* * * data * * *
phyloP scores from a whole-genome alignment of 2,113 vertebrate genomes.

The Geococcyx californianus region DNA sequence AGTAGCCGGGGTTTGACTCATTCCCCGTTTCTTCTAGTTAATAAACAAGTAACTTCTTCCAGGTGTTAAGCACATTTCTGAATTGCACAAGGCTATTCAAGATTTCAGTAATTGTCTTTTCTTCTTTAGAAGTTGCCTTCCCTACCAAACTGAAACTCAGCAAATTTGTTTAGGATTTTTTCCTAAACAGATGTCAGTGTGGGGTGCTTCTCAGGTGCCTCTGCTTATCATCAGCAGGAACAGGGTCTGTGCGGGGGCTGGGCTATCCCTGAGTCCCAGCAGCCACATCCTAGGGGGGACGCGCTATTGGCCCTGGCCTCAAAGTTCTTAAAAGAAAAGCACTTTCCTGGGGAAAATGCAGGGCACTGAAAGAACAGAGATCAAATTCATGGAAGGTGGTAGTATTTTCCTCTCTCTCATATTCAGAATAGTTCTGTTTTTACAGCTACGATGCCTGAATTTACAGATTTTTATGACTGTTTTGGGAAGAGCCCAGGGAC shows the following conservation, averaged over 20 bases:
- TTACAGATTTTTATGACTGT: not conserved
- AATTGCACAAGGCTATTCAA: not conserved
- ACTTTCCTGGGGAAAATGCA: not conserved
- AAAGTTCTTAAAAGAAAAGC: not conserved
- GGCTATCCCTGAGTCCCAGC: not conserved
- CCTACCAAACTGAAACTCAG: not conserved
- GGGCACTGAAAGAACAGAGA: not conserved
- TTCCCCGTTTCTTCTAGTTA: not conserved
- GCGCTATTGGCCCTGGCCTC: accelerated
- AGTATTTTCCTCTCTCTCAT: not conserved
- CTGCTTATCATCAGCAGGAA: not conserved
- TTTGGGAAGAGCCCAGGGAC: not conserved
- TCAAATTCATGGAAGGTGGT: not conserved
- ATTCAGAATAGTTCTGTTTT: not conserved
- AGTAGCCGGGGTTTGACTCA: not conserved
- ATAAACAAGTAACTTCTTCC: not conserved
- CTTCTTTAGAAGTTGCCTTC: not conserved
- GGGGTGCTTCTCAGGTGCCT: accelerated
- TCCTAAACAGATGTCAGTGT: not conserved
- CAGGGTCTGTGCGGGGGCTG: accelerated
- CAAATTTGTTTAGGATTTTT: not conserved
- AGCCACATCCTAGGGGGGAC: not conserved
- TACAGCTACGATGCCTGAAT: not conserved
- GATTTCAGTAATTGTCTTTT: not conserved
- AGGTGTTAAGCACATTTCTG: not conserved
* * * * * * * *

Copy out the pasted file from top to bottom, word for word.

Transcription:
phyloP scores from a whole-genome alignment of 2,113 vertebrate genomes.

The Geococcyx californianus region DNA sequence AGTAGCCGGGGTTTGACTCATTCCCCGTTTCTTCTAGTTAATAAACAAGTAACTTCTTCCAGGTGTTAAGCACATTTCTGAATTGCACAAGGCTATTCAAGATTTCAGTAATTGTCTTTTCTTCTTTAGAAGTTGCCTTCCCTACCAAACTGAAACTCAGCAAATTTGTTTAGGATTTTTTCCTAAACAGATGTCAGTGTGGGGTGCTTCTCAGGTGCCTCTGCTTATCATCAGCAGGAACAGGGTCTGTGCGGGGGCTGGGCTATCCCTGAGTCCCAGCAGCCACATCCTAGGGGGGACGCGCTATTGGCCCTGGCCTCAAAGTTCTTAAAAGAAAAGCACTTTCCTGGGGAAAATGCAGGGCACTGAAAGAACAGAGATCAAATTCATGGAAGGTGGTAGTATTTTCCTCTCTCTCATATTCAGAATAGTTCTGTTTTTACAGCTACGATGCCTGAATTTACAGATTTTTATGACTGTTTTGGGAAGAGCCCAGGGAC shows the following conservation, averaged over 20 bases:
- TTACAGATTTTTATGACTGT: not conserved
- AATTGCACAAGGCTATTCAA: not conserved
- ACTTTCCTGGGGAAAATGCA: not conserved
- AAAGTTCTTAAAAGAAAAGC: not conserved
- GGCTATCCCTGAGTCCCAGC: not conserved
- CCTACCAAACTGAAACTCAG: not conserved
- GGGCACTGAAAGAACAGAGA: not conserved
- TTCCCCGTTTCTTCTAGTTA: not conserved
- GCGCTATTGGCCCTGGCCTC: accelerated
- AGTATTTTCCTCTCTCTCAT: not conserved
- CTGCTTATCATCAGCAGGAA: not conserved
- TTTGGGAAGAGCCCAGGGAC: not conserved
- TCAAATTCATGGAAGGTGGT: not conserved
- ATTCAGAATAGTTCTGTTTT: not conserved
- AGTAGCCGGGGTTTGACTCA: not conserved
- ATAAACAAGTAACTTCTTCC: not conserved
- CTTCTTTAGAAGTTGCCTTC: not conserved
- GGGGTGCTTCTCAGGTGCCT: accelerated
- TCCTAAACAGATGTCAGTGT: not conserved
- CAGGGTCTGTGCGGGGGCTG: accelerated
- CAAATTTGTTTAGGATTTTT: not conserved
- AGCCACATCCTAGGGGGGAC: not conserved
- TACAGCTACGATGCCTGAAT: not conserved
- GATTTCAGTAATTGTCTTTT: not conserved
- AGGTGTTAAGCACATTTCTG: not conserved